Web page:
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Q-talk 154 - Bored at Oshkosh!

I was Bored at AirVenture!

by Doug Humble

I was! I just didn’t see anything that excited me. Maybe I didn’t look hard enough. Yes, I had fun, but it just seems the economy has put the boredom factor into my annual trip to Oshkosh. It seemed like the “BIG” news this year was that yet another RV was born (the RV 14 which is an oversized RV 7). This may be exciting news for some, but not for me.

As I approached the flight line, the first thing I saw, where rows of airplanes used to be, was a long row of air conditioned corporate suites. Come on now! I couldn’t tell if they were being used or not, I just knew me and my buddies couldn’t afford to go in. With the extreme heat this year, A/C on the flight line would have been nice too. I did see Chinese flags flying outside of one. This makes total sense to me, as the Chinese seem to be buying up more American aviation companies than I would like to admit. I also heard a rumor that a tour bus company had rented one so that their tour clients could sit in comfort for the daily shows.

Now, I know AirVenture needs corporate sponsors and a place to entertain their customers, but this just stunk of in your face “you can’t afford this, so don’t ask.” The “grass roots” aviation guy has to find a shade tree for his A/C. And the airplanes the grass root guys built are shuttled off to who knows where.

Speaking of shade trees, for years I have been filling out my evaluation email from EAA by asking for more trees to be planted for shade. About a month before this year’s AirVenture started, I get an email from EAA indicating they found a way for my idea to take shape. I was excited until I read further to discover what their solution was; I could donate money toward a tree for the AirVenture grounds! Geeze! I guess the $24 per day for the privilege to camp in a field just isn’t enough. Surely they could take a dime or two from the $28.00 meal my son & I had at the show for a tree in my name. (We had 2 burgers, 2 bags of chips, & 2 bottles of water. Not exactly what I would call a gourmet meal.)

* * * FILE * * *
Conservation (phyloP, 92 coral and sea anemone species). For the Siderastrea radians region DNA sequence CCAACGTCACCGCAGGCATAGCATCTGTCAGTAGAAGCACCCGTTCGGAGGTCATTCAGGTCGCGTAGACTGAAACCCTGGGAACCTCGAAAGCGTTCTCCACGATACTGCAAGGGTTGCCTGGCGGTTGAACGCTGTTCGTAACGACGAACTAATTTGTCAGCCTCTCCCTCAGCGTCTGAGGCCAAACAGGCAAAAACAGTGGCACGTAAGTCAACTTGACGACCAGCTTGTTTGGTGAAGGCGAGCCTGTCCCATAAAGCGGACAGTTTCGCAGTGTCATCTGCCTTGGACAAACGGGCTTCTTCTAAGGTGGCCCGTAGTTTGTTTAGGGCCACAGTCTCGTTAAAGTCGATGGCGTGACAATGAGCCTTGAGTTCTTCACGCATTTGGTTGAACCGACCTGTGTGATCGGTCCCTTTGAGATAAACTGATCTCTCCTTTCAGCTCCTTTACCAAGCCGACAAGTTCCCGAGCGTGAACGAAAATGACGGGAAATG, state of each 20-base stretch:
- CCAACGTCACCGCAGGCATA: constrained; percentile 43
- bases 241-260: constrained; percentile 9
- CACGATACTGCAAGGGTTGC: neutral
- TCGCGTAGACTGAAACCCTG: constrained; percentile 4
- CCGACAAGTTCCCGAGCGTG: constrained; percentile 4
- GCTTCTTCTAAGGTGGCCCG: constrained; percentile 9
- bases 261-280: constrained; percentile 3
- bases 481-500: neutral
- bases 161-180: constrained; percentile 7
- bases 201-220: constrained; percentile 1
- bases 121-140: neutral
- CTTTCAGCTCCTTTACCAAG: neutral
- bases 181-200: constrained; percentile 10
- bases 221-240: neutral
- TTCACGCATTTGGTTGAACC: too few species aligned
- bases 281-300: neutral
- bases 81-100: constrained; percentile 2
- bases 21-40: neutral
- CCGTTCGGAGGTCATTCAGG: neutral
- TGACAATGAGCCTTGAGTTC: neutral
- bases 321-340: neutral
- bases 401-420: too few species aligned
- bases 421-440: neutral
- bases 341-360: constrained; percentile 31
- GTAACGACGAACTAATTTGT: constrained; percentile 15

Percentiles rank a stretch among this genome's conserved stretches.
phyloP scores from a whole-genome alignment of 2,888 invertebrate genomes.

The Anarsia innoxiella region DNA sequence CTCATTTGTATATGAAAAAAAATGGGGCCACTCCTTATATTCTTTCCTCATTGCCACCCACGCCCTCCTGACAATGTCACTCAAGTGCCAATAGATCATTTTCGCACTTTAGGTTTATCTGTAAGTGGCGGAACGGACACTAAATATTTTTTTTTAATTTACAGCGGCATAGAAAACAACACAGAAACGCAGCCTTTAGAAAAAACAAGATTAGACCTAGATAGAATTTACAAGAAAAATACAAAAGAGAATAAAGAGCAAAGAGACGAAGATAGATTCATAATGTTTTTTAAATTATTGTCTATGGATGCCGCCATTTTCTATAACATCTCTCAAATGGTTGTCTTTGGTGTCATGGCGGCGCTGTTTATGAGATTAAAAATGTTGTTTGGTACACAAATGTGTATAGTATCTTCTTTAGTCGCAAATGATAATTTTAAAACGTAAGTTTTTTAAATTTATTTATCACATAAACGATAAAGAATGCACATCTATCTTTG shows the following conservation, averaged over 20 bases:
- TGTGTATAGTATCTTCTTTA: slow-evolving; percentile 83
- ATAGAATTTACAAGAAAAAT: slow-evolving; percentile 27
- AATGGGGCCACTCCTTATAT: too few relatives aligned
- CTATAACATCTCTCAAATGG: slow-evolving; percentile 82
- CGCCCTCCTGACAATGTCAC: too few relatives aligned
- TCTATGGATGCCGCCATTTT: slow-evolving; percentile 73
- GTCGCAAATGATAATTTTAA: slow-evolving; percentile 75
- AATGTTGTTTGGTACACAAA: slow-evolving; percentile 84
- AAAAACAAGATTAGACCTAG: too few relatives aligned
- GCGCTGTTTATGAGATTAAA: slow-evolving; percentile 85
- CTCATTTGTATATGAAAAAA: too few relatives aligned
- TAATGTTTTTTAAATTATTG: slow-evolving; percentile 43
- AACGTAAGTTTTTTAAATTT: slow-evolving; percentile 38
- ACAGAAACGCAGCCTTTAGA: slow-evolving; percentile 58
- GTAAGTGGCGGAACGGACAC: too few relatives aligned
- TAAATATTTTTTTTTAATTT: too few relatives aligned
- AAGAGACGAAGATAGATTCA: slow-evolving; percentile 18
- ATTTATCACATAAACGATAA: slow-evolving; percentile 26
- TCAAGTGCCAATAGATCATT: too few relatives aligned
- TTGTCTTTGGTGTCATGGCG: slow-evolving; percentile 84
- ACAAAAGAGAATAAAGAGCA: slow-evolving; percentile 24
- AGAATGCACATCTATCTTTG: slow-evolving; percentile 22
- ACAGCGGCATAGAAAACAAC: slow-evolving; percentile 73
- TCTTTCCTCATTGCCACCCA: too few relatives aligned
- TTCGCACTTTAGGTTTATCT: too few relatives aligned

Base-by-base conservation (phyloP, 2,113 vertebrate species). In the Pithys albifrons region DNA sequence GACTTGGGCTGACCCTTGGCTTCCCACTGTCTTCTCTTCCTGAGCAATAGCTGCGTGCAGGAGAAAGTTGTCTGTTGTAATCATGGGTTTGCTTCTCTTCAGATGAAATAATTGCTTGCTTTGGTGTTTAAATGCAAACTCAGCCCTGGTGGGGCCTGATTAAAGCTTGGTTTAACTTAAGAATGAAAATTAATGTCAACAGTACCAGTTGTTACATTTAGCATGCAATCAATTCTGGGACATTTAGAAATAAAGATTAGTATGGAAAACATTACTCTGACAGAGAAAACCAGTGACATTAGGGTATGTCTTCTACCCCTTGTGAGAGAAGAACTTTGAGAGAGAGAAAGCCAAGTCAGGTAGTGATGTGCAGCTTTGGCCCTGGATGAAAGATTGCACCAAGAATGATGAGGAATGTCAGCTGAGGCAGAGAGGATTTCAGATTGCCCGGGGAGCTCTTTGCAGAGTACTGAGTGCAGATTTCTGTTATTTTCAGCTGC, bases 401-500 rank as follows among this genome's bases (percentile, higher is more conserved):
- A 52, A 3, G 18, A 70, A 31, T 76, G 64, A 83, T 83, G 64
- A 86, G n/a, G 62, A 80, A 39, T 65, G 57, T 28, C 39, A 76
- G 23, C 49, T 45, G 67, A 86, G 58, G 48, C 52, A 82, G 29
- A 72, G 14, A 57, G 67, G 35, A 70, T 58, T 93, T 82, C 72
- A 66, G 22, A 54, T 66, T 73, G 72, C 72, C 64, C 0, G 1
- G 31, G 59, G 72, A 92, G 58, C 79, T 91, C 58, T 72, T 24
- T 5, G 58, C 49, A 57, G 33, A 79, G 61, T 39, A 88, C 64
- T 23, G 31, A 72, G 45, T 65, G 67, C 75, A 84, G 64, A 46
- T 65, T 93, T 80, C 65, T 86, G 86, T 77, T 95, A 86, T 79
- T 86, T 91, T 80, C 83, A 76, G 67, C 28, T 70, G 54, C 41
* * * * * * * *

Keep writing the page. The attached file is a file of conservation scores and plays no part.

Do I sound grumpy? I seem grumpy. Maybe it’s because I don’t have a flying airplane. Maybe it’s the price of Av gas, but I guess I’m grumpy.

I did attend the Steve Miller Band concert on Monday night. That made me smile as it harkened back to my younger years. I tried not to think about what it says about my age.

I did not stay for the night air show on Saturday, but I did have two independent friends on Facebook say it was worth watching. Here is a link to a YouTube summary of it: http://www.youtube.com/embed/NmNps7-4Yv4

I guess EAA was pleased with the turnout of over 500,000 attendees, but I found shelter during a bad storm that blew in on Wed. in building “C” because it was only half full with vendors. I have never seen that before! It seems to me that 800,000 attendees used to be the norm not too long ago.

Sam Hoskins and Bruce Crain are the only known pilots that flew their Quickies to the big show. Sam flew his race at a blistering 218 mph. I wonder what that’s like? Way to go Sam!

On Thursday morning we had a nice turnout for the Quickie “Type Club” meeting with 15 in attendance. Mike Bergen took notes of the meeting and they follow my words of grumpiness.

Let’s face it, I’ll be back at AirVenture again next year. I anticipate the event like it was Christmas in July. It’s a time to bond with my son who now goes with me every year. It’s where I see my aviation friends once a year. I just received my Annual AirVenture Survey email as I was typing this. I might as well fill it out while I’m still grumpy!